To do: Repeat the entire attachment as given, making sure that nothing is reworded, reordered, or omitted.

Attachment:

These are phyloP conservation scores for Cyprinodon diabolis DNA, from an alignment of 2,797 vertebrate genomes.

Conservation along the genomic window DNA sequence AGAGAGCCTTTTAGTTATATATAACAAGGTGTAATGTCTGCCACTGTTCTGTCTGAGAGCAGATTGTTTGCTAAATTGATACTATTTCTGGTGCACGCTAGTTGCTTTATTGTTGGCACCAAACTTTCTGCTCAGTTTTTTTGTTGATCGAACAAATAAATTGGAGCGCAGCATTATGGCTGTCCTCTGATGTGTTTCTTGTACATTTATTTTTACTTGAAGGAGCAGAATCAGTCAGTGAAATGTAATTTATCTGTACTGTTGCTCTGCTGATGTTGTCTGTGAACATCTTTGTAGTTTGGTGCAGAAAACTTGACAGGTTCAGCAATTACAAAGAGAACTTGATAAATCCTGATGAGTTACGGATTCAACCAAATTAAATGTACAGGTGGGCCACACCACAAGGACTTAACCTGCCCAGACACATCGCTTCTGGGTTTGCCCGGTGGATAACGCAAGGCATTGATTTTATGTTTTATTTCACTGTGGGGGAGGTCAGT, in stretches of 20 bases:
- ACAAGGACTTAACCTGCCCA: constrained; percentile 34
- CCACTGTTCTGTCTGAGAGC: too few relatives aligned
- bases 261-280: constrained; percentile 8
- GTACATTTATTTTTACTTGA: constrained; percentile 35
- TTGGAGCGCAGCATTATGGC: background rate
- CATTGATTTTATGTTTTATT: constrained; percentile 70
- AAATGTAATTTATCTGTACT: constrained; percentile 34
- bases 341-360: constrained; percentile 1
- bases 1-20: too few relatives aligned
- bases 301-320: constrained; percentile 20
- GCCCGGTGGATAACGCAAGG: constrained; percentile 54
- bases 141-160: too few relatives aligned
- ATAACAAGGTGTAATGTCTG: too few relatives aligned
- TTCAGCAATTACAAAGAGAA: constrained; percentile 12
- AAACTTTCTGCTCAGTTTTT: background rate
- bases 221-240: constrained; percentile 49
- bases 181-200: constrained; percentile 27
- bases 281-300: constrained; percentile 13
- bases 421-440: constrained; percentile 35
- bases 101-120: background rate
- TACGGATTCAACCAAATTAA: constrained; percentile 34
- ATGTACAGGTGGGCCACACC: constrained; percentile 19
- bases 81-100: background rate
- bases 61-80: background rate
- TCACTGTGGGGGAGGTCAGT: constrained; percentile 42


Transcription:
These are phyloP conservation scores for Cyprinodon diabolis DNA, from an alignment of 2,797 vertebrate genomes.

Conservation along the genomic window DNA sequence AGAGAGCCTTTTAGTTATATATAACAAGGTGTAATGTCTGCCACTGTTCTGTCTGAGAGCAGATTGTTTGCTAAATTGATACTATTTCTGGTGCACGCTAGTTGCTTTATTGTTGGCACCAAACTTTCTGCTCAGTTTTTTTGTTGATCGAACAAATAAATTGGAGCGCAGCATTATGGCTGTCCTCTGATGTGTTTCTTGTACATTTATTTTTACTTGAAGGAGCAGAATCAGTCAGTGAAATGTAATTTATCTGTACTGTTGCTCTGCTGATGTTGTCTGTGAACATCTTTGTAGTTTGGTGCAGAAAACTTGACAGGTTCAGCAATTACAAAGAGAACTTGATAAATCCTGATGAGTTACGGATTCAACCAAATTAAATGTACAGGTGGGCCACACCACAAGGACTTAACCTGCCCAGACACATCGCTTCTGGGTTTGCCCGGTGGATAACGCAAGGCATTGATTTTATGTTTTATTTCACTGTGGGGGAGGTCAGT, in stretches of 20 bases:
- ACAAGGACTTAACCTGCCCA: constrained; percentile 34
- CCACTGTTCTGTCTGAGAGC: too few relatives aligned
- bases 261-280: constrained; percentile 8
- GTACATTTATTTTTACTTGA: constrained; percentile 35
- TTGGAGCGCAGCATTATGGC: background rate
- CATTGATTTTATGTTTTATT: constrained; percentile 70
- AAATGTAATTTATCTGTACT: constrained; percentile 34
- bases 341-360: constrained; percentile 1
- bases 1-20: too few relatives aligned
- bases 301-320: constrained; percentile 20
- GCCCGGTGGATAACGCAAGG: constrained; percentile 54
- bases 141-160: too few relatives aligned
- ATAACAAGGTGTAATGTCTG: too few relatives aligned
- TTCAGCAATTACAAAGAGAA: constrained; percentile 12
- AAACTTTCTGCTCAGTTTTT: background rate
- bases 221-240: constrained; percentile 49
- bases 181-200: constrained; percentile 27
- bases 281-300: constrained; percentile 13
- bases 421-440: constrained; percentile 35
- bases 101-120: background rate
- TACGGATTCAACCAAATTAA: constrained; percentile 34
- ATGTACAGGTGGGCCACACC: constrained; percentile 19
- bases 81-100: background rate
- bases 61-80: background rate
- TCACTGTGGGGGAGGTCAGT: constrained; percentile 42